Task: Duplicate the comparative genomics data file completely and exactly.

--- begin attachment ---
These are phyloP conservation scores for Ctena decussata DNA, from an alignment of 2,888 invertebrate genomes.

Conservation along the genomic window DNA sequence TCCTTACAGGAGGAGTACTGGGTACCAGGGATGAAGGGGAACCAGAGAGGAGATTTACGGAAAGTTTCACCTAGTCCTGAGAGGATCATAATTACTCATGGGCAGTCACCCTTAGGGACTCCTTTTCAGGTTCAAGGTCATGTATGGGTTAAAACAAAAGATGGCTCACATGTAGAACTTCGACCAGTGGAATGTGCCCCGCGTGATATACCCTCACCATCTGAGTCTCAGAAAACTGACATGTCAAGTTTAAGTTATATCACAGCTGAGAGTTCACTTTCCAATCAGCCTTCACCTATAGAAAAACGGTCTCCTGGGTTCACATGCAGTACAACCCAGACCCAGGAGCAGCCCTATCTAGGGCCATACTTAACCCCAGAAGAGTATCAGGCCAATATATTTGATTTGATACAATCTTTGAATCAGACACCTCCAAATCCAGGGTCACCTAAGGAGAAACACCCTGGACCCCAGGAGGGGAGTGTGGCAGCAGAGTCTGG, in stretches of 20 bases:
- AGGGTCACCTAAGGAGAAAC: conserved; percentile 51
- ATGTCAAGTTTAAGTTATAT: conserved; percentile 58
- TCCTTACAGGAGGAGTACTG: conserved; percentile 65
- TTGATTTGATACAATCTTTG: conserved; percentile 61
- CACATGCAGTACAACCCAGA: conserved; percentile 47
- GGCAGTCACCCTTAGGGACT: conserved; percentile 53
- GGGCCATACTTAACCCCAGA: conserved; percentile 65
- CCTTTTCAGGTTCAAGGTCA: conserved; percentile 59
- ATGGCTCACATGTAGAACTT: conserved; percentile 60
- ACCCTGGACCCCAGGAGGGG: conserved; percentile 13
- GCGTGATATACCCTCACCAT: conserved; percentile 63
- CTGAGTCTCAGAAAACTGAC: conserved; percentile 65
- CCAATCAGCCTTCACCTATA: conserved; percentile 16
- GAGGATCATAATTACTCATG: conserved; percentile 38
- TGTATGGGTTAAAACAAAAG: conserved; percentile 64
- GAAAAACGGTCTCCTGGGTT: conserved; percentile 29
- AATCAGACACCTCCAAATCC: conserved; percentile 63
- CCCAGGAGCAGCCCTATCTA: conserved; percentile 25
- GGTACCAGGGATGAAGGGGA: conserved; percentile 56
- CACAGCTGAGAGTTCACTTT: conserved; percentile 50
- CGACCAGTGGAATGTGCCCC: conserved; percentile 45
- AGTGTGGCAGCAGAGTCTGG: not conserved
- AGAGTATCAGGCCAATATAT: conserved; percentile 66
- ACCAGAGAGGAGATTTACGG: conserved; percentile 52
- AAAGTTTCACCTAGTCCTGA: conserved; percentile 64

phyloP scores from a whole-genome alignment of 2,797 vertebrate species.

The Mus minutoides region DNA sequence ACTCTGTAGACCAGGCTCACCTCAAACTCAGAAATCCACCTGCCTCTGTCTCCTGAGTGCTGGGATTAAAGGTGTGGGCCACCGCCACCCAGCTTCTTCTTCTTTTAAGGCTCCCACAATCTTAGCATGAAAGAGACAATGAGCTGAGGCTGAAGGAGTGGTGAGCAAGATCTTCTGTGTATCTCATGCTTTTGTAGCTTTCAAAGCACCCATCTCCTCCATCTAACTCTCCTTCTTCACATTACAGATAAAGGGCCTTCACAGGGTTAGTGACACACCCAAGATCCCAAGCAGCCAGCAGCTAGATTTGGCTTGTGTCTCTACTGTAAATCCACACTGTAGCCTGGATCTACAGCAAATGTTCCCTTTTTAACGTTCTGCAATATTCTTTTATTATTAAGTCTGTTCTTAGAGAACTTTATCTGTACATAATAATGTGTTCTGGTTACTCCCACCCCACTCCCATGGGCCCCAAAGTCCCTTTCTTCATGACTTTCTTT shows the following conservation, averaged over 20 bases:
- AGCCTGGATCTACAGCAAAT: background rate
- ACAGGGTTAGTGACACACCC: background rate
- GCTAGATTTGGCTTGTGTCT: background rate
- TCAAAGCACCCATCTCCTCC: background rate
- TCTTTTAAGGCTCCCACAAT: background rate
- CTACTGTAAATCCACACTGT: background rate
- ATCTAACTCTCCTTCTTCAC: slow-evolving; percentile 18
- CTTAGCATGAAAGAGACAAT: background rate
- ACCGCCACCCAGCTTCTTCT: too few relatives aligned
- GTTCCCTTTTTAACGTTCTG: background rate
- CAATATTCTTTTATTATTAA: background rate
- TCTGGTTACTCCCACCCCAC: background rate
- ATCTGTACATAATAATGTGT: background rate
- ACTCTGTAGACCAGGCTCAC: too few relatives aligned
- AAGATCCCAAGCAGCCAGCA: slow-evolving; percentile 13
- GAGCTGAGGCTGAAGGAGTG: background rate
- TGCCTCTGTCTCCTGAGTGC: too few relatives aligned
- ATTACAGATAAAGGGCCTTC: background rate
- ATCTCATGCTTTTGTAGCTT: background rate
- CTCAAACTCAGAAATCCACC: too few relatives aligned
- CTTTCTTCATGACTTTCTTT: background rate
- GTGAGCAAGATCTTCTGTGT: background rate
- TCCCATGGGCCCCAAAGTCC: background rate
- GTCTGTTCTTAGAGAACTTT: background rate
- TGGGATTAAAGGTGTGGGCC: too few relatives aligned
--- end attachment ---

These are phyloP conservation scores for Ctena decussata DNA, from an alignment of 2,888 invertebrate genomes.

Conservation along the genomic window DNA sequence TCCTTACAGGAGGAGTACTGGGTACCAGGGATGAAGGGGAACCAGAGAGGAGATTTACGGAAAGTTTCACCTAGTCCTGAGAGGATCATAATTACTCATGGGCAGTCACCCTTAGGGACTCCTTTTCAGGTTCAAGGTCATGTATGGGTTAAAACAAAAGATGGCTCACATGTAGAACTTCGACCAGTGGAATGTGCCCCGCGTGATATACCCTCACCATCTGAGTCTCAGAAAACTGACATGTCAAGTTTAAGTTATATCACAGCTGAGAGTTCACTTTCCAATCAGCCTTCACCTATAGAAAAACGGTCTCCTGGGTTCACATGCAGTACAACCCAGACCCAGGAGCAGCCCTATCTAGGGCCATACTTAACCCCAGAAGAGTATCAGGCCAATATATTTGATTTGATACAATCTTTGAATCAGACACCTCCAAATCCAGGGTCACCTAAGGAGAAACACCCTGGACCCCAGGAGGGGAGTGTGGCAGCAGAGTCTGG, in stretches of 20 bases:
- AGGGTCACCTAAGGAGAAAC: conserved; percentile 51
- ATGTCAAGTTTAAGTTATAT: conserved; percentile 58
- TCCTTACAGGAGGAGTACTG: conserved; percentile 65
- TTGATTTGATACAATCTTTG: conserved; percentile 61
- CACATGCAGTACAACCCAGA: conserved; percentile 47
- GGCAGTCACCCTTAGGGACT: conserved; percentile 53
- GGGCCATACTTAACCCCAGA: conserved; percentile 65
- CCTTTTCAGGTTCAAGGTCA: conserved; percentile 59
- ATGGCTCACATGTAGAACTT: conserved; percentile 60
- ACCCTGGACCCCAGGAGGGG: conserved; percentile 13
- GCGTGATATACCCTCACCAT: conserved; percentile 63
- CTGAGTCTCAGAAAACTGAC: conserved; percentile 65
- CCAATCAGCCTTCACCTATA: conserved; percentile 16
- GAGGATCATAATTACTCATG: conserved; percentile 38
- TGTATGGGTTAAAACAAAAG: conserved; percentile 64
- GAAAAACGGTCTCCTGGGTT: conserved; percentile 29
- AATCAGACACCTCCAAATCC: conserved; percentile 63
- CCCAGGAGCAGCCCTATCTA: conserved; percentile 25
- GGTACCAGGGATGAAGGGGA: conserved; percentile 56
- CACAGCTGAGAGTTCACTTT: conserved; percentile 50
- CGACCAGTGGAATGTGCCCC: conserved; percentile 45
- AGTGTGGCAGCAGAGTCTGG: not conserved
- AGAGTATCAGGCCAATATAT: conserved; percentile 66
- ACCAGAGAGGAGATTTACGG: conserved; percentile 52
- AAAGTTTCACCTAGTCCTGA: conserved; percentile 64

phyloP scores from a whole-genome alignment of 2,797 vertebrate species.

The Mus minutoides region DNA sequence ACTCTGTAGACCAGGCTCACCTCAAACTCAGAAATCCACCTGCCTCTGTCTCCTGAGTGCTGGGATTAAAGGTGTGGGCCACCGCCACCCAGCTTCTTCTTCTTTTAAGGCTCCCACAATCTTAGCATGAAAGAGACAATGAGCTGAGGCTGAAGGAGTGGTGAGCAAGATCTTCTGTGTATCTCATGCTTTTGTAGCTTTCAAAGCACCCATCTCCTCCATCTAACTCTCCTTCTTCACATTACAGATAAAGGGCCTTCACAGGGTTAGTGACACACCCAAGATCCCAAGCAGCCAGCAGCTAGATTTGGCTTGTGTCTCTACTGTAAATCCACACTGTAGCCTGGATCTACAGCAAATGTTCCCTTTTTAACGTTCTGCAATATTCTTTTATTATTAAGTCTGTTCTTAGAGAACTTTATCTGTACATAATAATGTGTTCTGGTTACTCCCACCCCACTCCCATGGGCCCCAAAGTCCCTTTCTTCATGACTTTCTTT shows the following conservation, averaged over 20 bases:
- AGCCTGGATCTACAGCAAAT: background rate
- ACAGGGTTAGTGACACACCC: background rate
- GCTAGATTTGGCTTGTGTCT: background rate
- TCAAAGCACCCATCTCCTCC: background rate
- TCTTTTAAGGCTCCCACAAT: background rate
- CTACTGTAAATCCACACTGT: background rate
- ATCTAACTCTCCTTCTTCAC: slow-evolving; percentile 18
- CTTAGCATGAAAGAGACAAT: background rate
- ACCGCCACCCAGCTTCTTCT: too few relatives aligned
- GTTCCCTTTTTAACGTTCTG: background rate
- CAATATTCTTTTATTATTAA: background rate
- TCTGGTTACTCCCACCCCAC: background rate
- ATCTGTACATAATAATGTGT: background rate
- ACTCTGTAGACCAGGCTCAC: too few relatives aligned
- AAGATCCCAAGCAGCCAGCA: slow-evolving; percentile 13
- GAGCTGAGGCTGAAGGAGTG: background rate
- TGCCTCTGTCTCCTGAGTGC: too few relatives aligned
- ATTACAGATAAAGGGCCTTC: background rate
- ATCTCATGCTTTTGTAGCTT: background rate
- CTCAAACTCAGAAATCCACC: too few relatives aligned
- CTTTCTTCATGACTTTCTTT: background rate
- GTGAGCAAGATCTTCTGTGT: background rate
- TCCCATGGGCCCCAAAGTCC: background rate
- GTCTGTTCTTAGAGAACTTT: background rate
- TGGGATTAAAGGTGTGGGCC: too few relatives aligned